Maybe you like to read. Or maybe you understand you can entertain yourself with video games and remote-control cars and dolls and snow boards and new clothes for only so long. Or maybe you know your aunt is going to get you a book anyway, so you might as well suggest one you've got a good chance of actually enjoying.

Anyway, here's a list of new books, recommended by Bridget Warren, co-owner of Vertigo Books in College Park. She's a big reader herself, but even more important, she's the mother of 12-year-old Sophie, who checks out nearly everything that comes into the store. These books, says Sophie, are cool.

"The Loser," by Jerry Spinelli (fourth grade and up). Donald Zinkoff is the kind of kid other kids say is weird. But as you get to know him, you realize he's much more complex than that.

"Taking Liberty: The Story of Oney Judge, George Washington's Runaway Slave," by Ann Rinaldi (fifth grade and up). Martha Washington's favorite slave musters her courage and leaves the only family she knows.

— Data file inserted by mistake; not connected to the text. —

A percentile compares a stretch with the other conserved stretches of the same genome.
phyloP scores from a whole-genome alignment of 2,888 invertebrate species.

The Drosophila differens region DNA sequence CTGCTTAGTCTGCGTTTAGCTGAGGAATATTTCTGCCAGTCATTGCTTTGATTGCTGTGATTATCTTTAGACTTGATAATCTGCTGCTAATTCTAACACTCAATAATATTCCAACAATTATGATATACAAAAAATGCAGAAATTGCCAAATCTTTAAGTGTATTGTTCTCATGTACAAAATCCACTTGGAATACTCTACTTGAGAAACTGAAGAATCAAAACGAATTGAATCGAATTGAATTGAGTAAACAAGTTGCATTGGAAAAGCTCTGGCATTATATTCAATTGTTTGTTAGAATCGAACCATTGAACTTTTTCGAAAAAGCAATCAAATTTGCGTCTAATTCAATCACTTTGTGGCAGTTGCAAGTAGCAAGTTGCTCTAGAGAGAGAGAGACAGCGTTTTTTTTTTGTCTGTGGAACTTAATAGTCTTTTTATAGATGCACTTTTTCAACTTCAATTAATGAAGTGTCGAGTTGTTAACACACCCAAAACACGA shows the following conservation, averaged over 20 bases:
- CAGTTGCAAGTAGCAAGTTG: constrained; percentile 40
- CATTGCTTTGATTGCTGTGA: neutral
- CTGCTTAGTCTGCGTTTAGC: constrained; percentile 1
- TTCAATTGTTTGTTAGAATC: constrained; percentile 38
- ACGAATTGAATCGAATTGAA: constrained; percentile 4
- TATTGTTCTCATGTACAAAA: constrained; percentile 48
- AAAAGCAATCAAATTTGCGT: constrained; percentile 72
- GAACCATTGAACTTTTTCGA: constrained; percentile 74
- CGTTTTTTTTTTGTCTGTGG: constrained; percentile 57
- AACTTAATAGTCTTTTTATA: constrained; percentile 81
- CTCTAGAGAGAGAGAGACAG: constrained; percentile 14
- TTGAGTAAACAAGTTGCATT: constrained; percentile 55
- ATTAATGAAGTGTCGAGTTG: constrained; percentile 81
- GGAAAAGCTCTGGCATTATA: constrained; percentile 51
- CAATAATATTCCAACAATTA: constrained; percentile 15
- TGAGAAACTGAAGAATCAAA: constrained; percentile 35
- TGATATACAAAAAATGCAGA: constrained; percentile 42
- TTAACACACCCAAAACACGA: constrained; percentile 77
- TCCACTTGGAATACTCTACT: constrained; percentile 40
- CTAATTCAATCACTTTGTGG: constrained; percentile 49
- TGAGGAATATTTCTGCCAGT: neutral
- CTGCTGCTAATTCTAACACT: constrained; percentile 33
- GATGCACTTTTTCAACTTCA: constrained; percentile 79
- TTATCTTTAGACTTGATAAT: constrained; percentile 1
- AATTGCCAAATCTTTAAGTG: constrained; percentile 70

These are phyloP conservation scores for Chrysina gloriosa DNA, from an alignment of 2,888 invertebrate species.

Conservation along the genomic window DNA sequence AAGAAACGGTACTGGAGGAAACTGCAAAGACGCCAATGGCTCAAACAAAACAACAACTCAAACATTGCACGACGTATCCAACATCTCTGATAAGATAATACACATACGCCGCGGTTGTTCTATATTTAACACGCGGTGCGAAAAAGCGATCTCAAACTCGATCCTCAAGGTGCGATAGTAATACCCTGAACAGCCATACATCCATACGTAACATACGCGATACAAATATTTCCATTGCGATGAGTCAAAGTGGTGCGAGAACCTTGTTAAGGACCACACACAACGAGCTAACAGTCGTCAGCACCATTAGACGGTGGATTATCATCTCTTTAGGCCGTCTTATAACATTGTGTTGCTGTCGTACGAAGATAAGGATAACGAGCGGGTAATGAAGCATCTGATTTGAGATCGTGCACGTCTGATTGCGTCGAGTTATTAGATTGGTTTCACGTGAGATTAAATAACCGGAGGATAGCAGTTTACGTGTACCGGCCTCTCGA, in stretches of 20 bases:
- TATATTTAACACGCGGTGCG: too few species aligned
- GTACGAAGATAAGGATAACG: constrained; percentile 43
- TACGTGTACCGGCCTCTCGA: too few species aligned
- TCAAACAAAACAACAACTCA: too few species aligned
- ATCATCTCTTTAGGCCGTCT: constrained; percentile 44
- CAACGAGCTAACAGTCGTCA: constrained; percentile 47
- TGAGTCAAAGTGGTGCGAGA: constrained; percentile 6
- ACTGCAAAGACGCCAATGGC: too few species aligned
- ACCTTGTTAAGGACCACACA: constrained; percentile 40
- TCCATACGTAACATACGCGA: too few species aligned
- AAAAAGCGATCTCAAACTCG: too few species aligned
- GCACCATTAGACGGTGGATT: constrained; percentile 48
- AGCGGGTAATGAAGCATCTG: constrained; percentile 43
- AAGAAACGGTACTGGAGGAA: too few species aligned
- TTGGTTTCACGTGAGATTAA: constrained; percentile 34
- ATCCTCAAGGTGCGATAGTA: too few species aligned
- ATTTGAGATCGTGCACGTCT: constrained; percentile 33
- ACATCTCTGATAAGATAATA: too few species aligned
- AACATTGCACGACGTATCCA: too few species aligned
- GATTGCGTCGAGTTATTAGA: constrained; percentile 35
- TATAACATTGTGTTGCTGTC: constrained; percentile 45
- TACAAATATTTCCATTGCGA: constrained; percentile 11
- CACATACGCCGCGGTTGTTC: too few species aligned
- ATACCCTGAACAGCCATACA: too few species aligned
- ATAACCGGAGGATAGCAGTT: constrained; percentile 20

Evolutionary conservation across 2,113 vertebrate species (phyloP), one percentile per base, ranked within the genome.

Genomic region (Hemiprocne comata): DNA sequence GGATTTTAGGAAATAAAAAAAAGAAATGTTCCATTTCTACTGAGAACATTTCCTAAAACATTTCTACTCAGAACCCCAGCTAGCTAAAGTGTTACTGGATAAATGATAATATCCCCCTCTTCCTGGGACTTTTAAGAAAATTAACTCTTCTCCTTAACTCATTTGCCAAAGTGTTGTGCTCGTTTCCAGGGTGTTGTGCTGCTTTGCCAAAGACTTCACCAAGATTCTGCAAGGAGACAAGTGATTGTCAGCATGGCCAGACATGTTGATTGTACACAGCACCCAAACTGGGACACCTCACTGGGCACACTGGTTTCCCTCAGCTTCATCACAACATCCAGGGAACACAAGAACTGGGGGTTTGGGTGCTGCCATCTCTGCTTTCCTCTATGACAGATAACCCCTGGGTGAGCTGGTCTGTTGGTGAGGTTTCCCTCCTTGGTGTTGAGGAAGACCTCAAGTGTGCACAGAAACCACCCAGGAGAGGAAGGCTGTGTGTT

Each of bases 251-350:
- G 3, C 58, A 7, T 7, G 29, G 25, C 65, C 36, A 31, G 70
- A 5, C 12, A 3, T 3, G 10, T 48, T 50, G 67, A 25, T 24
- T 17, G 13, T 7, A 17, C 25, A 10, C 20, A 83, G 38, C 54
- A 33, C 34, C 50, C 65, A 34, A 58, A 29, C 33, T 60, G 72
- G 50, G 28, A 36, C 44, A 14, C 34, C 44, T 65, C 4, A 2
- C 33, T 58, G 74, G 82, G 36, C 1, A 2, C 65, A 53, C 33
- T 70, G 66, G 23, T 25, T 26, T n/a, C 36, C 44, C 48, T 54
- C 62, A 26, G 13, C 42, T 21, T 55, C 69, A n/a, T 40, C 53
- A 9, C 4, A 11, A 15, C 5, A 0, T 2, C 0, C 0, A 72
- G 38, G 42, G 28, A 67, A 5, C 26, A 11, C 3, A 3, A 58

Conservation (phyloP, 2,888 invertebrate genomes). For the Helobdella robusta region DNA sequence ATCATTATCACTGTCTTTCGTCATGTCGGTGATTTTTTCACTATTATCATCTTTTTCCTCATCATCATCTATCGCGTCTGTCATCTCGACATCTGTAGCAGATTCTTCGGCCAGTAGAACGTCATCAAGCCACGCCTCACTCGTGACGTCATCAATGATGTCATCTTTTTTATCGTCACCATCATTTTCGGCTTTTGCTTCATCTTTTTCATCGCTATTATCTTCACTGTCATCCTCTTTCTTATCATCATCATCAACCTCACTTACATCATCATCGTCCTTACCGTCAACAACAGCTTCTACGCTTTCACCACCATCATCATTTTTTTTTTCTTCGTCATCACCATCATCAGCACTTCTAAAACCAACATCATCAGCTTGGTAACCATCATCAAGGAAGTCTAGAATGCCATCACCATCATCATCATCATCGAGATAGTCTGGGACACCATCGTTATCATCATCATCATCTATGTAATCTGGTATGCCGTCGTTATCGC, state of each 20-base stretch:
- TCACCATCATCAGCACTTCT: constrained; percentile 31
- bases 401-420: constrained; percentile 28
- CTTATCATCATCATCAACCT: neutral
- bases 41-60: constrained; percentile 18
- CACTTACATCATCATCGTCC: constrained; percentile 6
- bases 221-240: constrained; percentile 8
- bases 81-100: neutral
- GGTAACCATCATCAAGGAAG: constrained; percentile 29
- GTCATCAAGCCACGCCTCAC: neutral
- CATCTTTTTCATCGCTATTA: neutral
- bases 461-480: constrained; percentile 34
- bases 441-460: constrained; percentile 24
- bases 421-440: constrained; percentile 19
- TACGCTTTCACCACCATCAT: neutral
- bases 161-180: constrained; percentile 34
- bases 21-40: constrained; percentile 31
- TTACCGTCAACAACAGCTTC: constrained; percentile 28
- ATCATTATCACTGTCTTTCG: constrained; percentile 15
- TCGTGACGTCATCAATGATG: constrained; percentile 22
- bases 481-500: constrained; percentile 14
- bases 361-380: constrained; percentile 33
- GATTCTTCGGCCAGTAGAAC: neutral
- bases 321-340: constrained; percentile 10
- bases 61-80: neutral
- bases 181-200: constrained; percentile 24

"Vampire Mountain," by Darren Shan (fifth grade and up). Book four in the Cirque de Freak vampire series. Scary, funny stuff.

"A Strong Right Arm: The Story of Mamie 'Peanut' Johnson," by Michelle Y. Green (fourth grade and up). Non-fiction. Never heard of Peanut Johnson? She played pro baseball in the last days of the Negro Leagues, competing with some of the best male ballplayers in the country. This is her story.

"Sammy Keyes and the Search for Snake Eyes," by Wendelin Van Draanen (fourth grade and up). Sammy is a girl detective, but this latest book in the Sammy series is good for boys and girls who like detective tales.

"Pictures of Hollis Woods," by Patricia Reilly Giff (fourth grade and up). Hollis Woods has never had a family, until an art teacher takes her in. But soon, she is taking care of the kind teacher.

"Island Boyz," by Graham Salisbury (fifth grade and up). Short stories about growing up in Hawaii.

For Younger Readers:

"Junie B., First Grader: Toothless Wonder," by Barbara Park. Readers well past first grade will enjoy this sparky kid.

"George Speaks," by Dick King-Smith. He's only 4 weeks old, but already he can talk, read the newspaper and help his sister with her math homework.